- Somali military officials within the Ministry of Defense have indicated that Iranian funds and weapons may have been used in the attacks carried out by Al-Shabaab between 2019 and 2020 in Somalia and northern Kenya against US military bases and against EU military forces in Mogadishu, following Al-Shabaab’s earlier announcement that it would be targeting US interests and citizens around the world.[10] Some Somali troops who have clashed with Al-Shabaab in their strongholds have discovered Iranian-made weapons, bombs, and chemical devices. Some observers have suggested that the rise in attacks by Al-Shabaab in recent years was made possible by their acquisition of weapons from foreign sources, primarily Iran and certain parties in Yemen.

- According to UN reports, Al-Shabaab is using Iran as a transit point for the illegal export of Somali coal. In a report issued in October 2018 on Tehran’s violation of UN sanctions imposed since 2012 to prevent the export of Somali coal, one of Al-Shabaab’s main sources of income, the UN revealed that Al-Shabaab had been sending coal shipments to Iranian territories to prepare them for export under false Iranian identity documents.[11] The illicit coal trade in Somalia is valued at around $150 million per year.[12] By imposing unofficial taxes at checkpoints, roadblocks, and ports, Al-Shabaab has been able to generate between $8 million and $18 million in income per year, according to estimates.[13]

Why are Iran and Al-Shabaab working together?

  • Driving factors for Iran:

- Iran wants to extend its presence in Africa, and in the Horn of Africa in particular, as part of its wider goal of gaining global geopolitical power and of increasing Iranian trade and investment in Africa in order to circumvent the isolation measures imposed on the country.[14] Iran is therefore seeking to increase its maritime presence in the Red Sea near the Bab al-Mandab Strait, in order to enhance its strategic control over the area and boost its influence over another of the world’s most important straits (in addition to the Strait of Hormuz). Iran is working with armed organizations such as the Houthis in Yemen and Al-Shabaab in Somalia to that end.[15]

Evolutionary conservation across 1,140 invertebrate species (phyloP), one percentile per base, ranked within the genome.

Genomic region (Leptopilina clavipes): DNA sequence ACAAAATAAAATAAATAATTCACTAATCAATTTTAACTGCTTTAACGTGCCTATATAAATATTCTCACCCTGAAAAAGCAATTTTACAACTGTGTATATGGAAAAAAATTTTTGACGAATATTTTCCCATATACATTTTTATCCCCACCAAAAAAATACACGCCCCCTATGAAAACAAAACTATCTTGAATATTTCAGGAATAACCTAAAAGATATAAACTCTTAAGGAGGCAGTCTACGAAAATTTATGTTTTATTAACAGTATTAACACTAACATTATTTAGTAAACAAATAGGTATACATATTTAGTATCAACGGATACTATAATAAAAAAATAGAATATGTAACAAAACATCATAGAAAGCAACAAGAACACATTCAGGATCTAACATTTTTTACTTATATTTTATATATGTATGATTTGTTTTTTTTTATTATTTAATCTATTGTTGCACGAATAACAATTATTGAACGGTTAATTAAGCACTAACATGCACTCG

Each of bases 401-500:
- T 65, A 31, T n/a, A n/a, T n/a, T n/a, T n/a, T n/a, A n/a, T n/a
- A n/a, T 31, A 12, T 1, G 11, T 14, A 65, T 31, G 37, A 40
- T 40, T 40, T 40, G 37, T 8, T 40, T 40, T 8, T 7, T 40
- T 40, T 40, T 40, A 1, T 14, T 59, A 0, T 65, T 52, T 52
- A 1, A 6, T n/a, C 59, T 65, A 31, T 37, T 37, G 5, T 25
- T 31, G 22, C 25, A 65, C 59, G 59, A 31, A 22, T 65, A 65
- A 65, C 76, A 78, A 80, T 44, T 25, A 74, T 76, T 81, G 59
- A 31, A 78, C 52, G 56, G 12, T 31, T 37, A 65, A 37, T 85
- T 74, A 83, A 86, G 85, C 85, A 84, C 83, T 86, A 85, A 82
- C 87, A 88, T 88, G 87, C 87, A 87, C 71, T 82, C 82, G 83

- Iran wants to recruit Al-Shabaab and link it to other Iranian-sponsored movements in West Africa, especially in Nigeria. It will then be able to use the group to launch attacks against Israeli, US, and Western interests throughout the continent. In 2019, various sources reported that the Iranian Revolutionary Guard was attempting to plant terrorist cells in various African countries, including Sudan, Chad, Ghana, Niger, Gambia, and the Central African Republic.[16]

- Iran is also seeking to create parallel alliances with Sunni and Shia armed groups in the region (primarily Al-Shabaab and the Houthis) to enhance its influence there. By developing two military wings in the region, the Iranian presence will be able to weather any pressures faced, unlike any of the other regional powers.[17] Iran hopes to extend its influence from the Sahara to the Somali coast, via the Gulf of Aden and the Bab al-Mandab Strait, as this would provide an important transport route for smuggling Iranian weapons to armed organizations and governments in Africa, and would allow Iran to increase its presence in important maritime areas, such as the Red Sea.

- Iran is also motivated by profit. The Horn of Africa is one of the main routes for smuggling weapons to other countries and to armed organizations in eastern and central Africa and the African Great Lakes region, as well as to Yemen across the Red Sea.[18] Iran is using Somalia to smuggle Iranian weapons to various organizations in Africa, and to serve as a base for training terrorist elements with the aim of undermining regional stability and threatening the strategic interests of the Arab and Gulf States and the international powers.

- By maintaining the threat over international maritime navigation in the Red Sea, Iran hopes to be able to force the USA to move part of its maritime fleet currently stationed in the Strait of Hormuz in order to secure the area around the Bab al-Mandab Strait.[19]

- Iran wants to circumvent the US sanctions imposed on countries that trade with it, in order to ensure the continued export of Iranian oil and gas to African countries such as Kenya and Tanzania. Kenya has been one of the biggest importers of Iranian liquefied gas since 2016.[20]

- Iran is seeking to punish certain countries in the Horn of Africa – such as Somalia, Djibouti, and Sudan – that have severed diplomatic relations with Tehran over the past five years or that participated in the Saudi Arabia-led Operation Decisive Storm against the Houthis in Yemen.[21]